This is a very difficult question. For literature to be able to do what it should do in a developing country like Nigeria, there should be a vibrant publishing industry, but what we have now is not very vibrant. Most publishers are interested in publishing textbooks and the few ones that are publishing works of fiction need to be sure of their return on investment. We thus have a situation where many of the novels published here are the Nigerian editions of novels by Nigerians or Africans that are popular in the West. New comers have to either resort to self-publishing or wait until a publisher decides to give them a try. With this kind of a situation, I believe literature is hamstrung to do what it should do in a country like ours, which aside entertaining, it should also dwell on social realism and what I like to call art for relevance and not art for art’s sake.
What drives you as a journalist and a creative writer?
I’m driven by social justice. And that is paramount. Of course, I relish writing great prose that at times is wrapped around poetry, but in coining my beautiful sentences and paragraphs, somewhere at the back of my mind is the need for me to do art for relevance and you can see evidence of that clearly in my novel and my column called Above Whispers in The Nation newspaper.
What inspired this narrative that appears to be going places?
I started journalism in 1999, just as Nigeria was returning to democracy after the brutal years of the Abacha regime. I was working with a magazine called The Source and the last page of the magazine was called Night Diary. On it, reporters wrote about their experiences at night. Outsiders were also allowed to contribute once in a while. I read one contributed by an outsider about a pastor who was involved in fetish stuff. It struck me as something that could make a good novel. While the idea was germinating, I decided to blend it with something about our last brutal military regime and it was not difficult for me to find a link because there were speculations at the time that the regime was paying marabouts and clerics to ensure the dictator transform into a civilian leader and rule us for life. Around that time, too, a man came to our office and spoke about the shenanigans of a popular church founder who had a link to the regime. The things he told us and many others came in handy when I was working on the book.
As a writer, who and what are your influences?
My influences are wide and varied. I fell in love with reading at a young age accidentally. I say accidentally because it was not that my father or mother deliberately bought novels for me. I just got to read stories and they spoke to me and with time I felt I could also write my own and I started trying my hands at writing a novel in secondary school. The principal of my secondary school in my final year, the late S.A. Bodunrin, helped sharpen my writing skills a lot by making me his secretary and dictating speeches for me to write and showing me what I got wrong so that I would not repeat the errors again. He also diligently marked my scripts and guided me and was ever willing to answer my questions and he never got angry even when I disagreed with him. Books such as Chinua Achebe’s Things Fall Apart and A.O. Oyekanmi’s The Birthday Party must have been early influences. Along the line, I read Ben Okri’s Famished Road and was crazy about it. In the last few years I read an average of 50 books, fiction and non-fiction, annually and I pick one trick or the other along the line and they influence my art-for-relevance journey.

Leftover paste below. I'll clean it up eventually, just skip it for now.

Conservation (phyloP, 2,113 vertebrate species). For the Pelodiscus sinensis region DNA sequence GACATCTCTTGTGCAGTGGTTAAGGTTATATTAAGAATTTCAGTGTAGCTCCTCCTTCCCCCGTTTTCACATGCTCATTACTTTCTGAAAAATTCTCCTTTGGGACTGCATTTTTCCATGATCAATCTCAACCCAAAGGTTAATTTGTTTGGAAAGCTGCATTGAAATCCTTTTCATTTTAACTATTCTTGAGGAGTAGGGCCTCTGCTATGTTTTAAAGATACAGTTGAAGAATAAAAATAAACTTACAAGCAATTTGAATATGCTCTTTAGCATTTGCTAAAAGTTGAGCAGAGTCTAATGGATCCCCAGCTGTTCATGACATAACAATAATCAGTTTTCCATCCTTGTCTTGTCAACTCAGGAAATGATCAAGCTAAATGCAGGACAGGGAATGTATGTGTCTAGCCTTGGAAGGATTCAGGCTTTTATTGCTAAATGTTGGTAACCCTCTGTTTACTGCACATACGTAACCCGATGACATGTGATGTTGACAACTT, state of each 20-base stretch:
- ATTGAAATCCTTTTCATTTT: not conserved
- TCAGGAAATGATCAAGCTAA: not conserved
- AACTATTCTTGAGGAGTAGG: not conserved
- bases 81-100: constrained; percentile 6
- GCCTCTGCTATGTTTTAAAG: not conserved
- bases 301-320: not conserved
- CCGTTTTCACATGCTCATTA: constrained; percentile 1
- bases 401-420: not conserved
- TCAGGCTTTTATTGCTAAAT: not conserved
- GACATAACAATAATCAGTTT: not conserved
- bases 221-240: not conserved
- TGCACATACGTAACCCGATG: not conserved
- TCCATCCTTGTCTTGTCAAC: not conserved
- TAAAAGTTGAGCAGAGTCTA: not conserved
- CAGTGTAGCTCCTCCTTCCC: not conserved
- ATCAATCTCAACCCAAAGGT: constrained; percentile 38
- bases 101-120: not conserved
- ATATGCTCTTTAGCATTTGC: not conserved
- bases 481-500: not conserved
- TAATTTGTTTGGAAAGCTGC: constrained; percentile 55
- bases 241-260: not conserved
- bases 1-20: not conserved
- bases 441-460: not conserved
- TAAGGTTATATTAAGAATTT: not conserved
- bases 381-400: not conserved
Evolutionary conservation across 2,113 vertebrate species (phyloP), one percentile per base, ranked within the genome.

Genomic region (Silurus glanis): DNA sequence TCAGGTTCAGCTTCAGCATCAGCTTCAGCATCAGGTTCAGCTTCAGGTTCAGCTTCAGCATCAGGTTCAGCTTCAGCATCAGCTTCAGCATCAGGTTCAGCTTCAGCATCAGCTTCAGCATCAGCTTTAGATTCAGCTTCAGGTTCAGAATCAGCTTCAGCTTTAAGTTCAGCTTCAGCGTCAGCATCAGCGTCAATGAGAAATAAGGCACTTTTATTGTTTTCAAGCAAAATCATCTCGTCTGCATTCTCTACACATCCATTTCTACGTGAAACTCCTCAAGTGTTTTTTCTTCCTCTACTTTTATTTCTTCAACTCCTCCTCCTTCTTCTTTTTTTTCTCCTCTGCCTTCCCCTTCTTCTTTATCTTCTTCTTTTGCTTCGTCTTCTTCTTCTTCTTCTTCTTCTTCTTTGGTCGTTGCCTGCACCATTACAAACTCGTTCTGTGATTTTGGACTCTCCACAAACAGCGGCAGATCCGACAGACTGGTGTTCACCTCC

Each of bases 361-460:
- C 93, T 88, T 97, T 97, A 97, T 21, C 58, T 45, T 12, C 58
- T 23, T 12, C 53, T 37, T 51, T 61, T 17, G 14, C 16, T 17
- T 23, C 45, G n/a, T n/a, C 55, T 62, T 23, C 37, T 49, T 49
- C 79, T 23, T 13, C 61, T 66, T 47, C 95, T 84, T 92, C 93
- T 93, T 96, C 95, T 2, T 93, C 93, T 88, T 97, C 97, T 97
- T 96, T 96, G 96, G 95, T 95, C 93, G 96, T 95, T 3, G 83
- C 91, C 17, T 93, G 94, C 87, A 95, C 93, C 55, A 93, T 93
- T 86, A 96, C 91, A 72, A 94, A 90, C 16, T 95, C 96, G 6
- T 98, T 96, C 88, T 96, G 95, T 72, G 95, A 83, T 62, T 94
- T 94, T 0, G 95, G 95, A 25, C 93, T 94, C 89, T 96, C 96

What are your thoughts on Nigerian literature?
The Nigerian literature is very robust, home and abroad. Many Nigerians are playing at the international level and they are doing extremely well. People like Chimamanda Ngozi Adichie, Chigozie Obioma, Nnedi Okorafor, Abubakar Adam Ibrahim, Lola Shoneyin, Tope Folarin, Chia Unigwe, Adaobi Tricia Nwaobani, Helon Habila, EC Osondu, Yewande Omotosho, Yejide Kilanko and many more are well-regarded home and abroad. Even those who are published only in Nigeria cannot be relegated. We have fantastic writers. We have a very robust pool of writers, young and old. Of course, the economy of the country is not doing well and like it has affected almost every facet of our lives, it has not spared the publishing industry and publishers are gasping for breath. All in all, we are undaunted despite the odds.